Jury to retire in wife shooting case
A JURY is expected to retire to consider its verdict today in the case of a husband accused of murdering his wife by shooting her in the chest.John Walker, 66, of Lodge Road, Great Bealings, has denied murdering his 63-year-old wife Glenda at their home on November 12, 2002.
By Danielle Nuttall
A JURY is expected to retire to consider its verdict today in the case of a husband accused of murdering his wife by shooting her in the chest.
John Walker, 66, of Lodge Road, Great Bealings, has denied murdering his 63-year-old wife Glenda at their home on November 12, 2002.
He has admitted the shooting but his defence team argue he should be found guilty of the lesser charge of manslaughter as he was clinically depressed at the time.
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Judge John Devaux concluded his summing up of the case yesterday after prosecution and defence counsel made their closing speeches to the jury sitting at Ipswich Crown Court.
On the fourth day of the trial, the court heard evidence from a second medical expert, consultant forensic psychiatrist Dr Bohdan Solomka.
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Dr Solomka told the jury Walker had been suffering from anxiety and a "depressive episode" at the time of the incident.
"In my view Mr Walker suffered three conditions at the time of the alleged offence. An obsessional personality, he suffered from chronic anxiety and at the time of the offence a depressive episode which is a mental illness," he said.
"This is more than simple unhappiness or simple distress.
"There was evidence available to me that Mr Walker was a very methodical person. Where the obsessional personality can be detrimental and drag you down is where life is not so straightforward anymore.
"You cannot manage marital problems with lists. It doesn't work like that. The person with the obsessional personality will keep trying that way, even though it's clearly ineffective in this case he kept trying.
"People with obsessional personalities are therefore prone to depression. Their only real way of coping with life is to organise it and when it cannot be organised they start to break down.
"That's what I believe occurred in Mr Walker's case. In my view this anxiety was the outcome of a struggle to manage his life methodically and carefully."
The psychiatrist said some people who suffered from anxiety turned to drink or aggression and violence while others tackled it in another way.
He told the jury Walker had been bullied at school, and was isolated and shy. In his opinion, he said Walker had found a "winning formula" that overcame his inhibitions and anxiety.
"In that context, being very methodical and hard working worked," he added.
Dr Solomka said during his meetings with Walke, he had not admitted to him that he was suffering from depression of any kind.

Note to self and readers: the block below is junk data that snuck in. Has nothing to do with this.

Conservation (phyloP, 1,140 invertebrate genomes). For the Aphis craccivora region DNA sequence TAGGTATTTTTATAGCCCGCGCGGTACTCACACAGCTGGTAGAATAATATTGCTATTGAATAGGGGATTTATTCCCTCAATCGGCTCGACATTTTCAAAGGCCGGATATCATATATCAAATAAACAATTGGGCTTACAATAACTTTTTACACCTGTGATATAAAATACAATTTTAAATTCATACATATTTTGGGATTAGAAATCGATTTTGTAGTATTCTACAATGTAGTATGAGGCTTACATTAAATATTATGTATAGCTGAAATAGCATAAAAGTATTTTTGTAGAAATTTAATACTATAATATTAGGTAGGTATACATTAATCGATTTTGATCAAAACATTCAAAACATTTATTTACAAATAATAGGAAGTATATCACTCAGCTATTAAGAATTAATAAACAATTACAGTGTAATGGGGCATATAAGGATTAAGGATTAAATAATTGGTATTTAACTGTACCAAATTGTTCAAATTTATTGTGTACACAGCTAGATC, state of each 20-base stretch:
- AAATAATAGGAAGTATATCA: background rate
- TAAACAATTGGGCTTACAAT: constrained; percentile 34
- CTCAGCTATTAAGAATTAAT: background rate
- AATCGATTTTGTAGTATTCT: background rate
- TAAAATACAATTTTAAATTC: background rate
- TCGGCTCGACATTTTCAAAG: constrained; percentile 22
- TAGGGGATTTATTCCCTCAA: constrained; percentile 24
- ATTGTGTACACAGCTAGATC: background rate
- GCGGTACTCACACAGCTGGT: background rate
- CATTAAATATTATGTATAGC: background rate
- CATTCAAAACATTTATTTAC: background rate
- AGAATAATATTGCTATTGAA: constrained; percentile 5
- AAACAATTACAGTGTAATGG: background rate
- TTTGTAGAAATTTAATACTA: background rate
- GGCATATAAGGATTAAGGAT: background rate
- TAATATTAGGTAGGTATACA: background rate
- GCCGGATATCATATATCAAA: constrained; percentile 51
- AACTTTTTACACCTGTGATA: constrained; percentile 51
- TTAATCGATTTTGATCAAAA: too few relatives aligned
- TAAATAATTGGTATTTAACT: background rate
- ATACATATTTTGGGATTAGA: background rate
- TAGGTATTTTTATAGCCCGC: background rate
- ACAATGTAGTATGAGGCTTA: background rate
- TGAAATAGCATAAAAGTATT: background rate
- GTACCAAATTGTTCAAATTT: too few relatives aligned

"He saw himself as a successful person. It was very important to present this image of an upstanding member of the community. For him to admit to suffering from a mental illness was very difficult."
Shortly before the shooting, the couple, who had two children, had a heated argument during which Walker claimed his wife had threatened to take him for all he had in their impending divorce and to publicly disgrace him over an affair he had been having by "dragging his name in the dirt".
Walker had taken a 12-bore single barrelled shotgun from a cabinet in the hall and shot his wife once in the chest at close range, the court has been told.
The court has heard that Walker had been having an affair with a woman he had met at ballroom dancing classes. Mrs Walker had found out about the affair after hiring a private detective and had walked out on her husband twice before asking for a divorce.
Dr Solomka told the jury yesterday that in his opinion, Walker had exaggerated the outcome of a divorce in his mind.
"In my view, because of his depression he had formed an abnormally bleak view of his situation," he added.
"The straightforward thing to have done was to simply divorce. But that through Mr Walker's depressed way of thinking was completely intolerable.
"Yes, he would have to share out the property and in reality that was probably as far as it went.
"He seemed to believe he would lose the relationship with his children. He seemed to believe everyone would turn against him."
In closing the case for the prosecution yesterday, counsel Karim Khalil QC repeated the alleged words of Walker to the emergency services after he had shot his wife.
"`Hello, my name is Walker and I have just committed a murder.' 'Why have you done that Mr Walker?'. 'I was overcome with anger'," he said.
"The prosecution say that is right. He had just committed a murder and was overcome with anger."
Mr Khalil said the defence would claim Walker was provoked by his wife immediately before the incident occurred.
"The prosecution say no. This is murder," he added.
But defence counsel Diana Ellis, QC, said she hoped to persuade the jury on the basis of the evidence heard that the verdict was one of manslaughter and not murder.
"There is something in the make up and personality of Mr Walker that couldn't face the idea of divorce," she said.
"What you may feel is that you have a picture of a man who in many ways was very introverted and had difficulties in communicating on a personal level."
She added: "For the previous 41 years he had never been violent. As a man, who for all his weakness and frailty would never have done an act such as that of killing his wife, to destroy everything he had striven and worked for."
The case continues.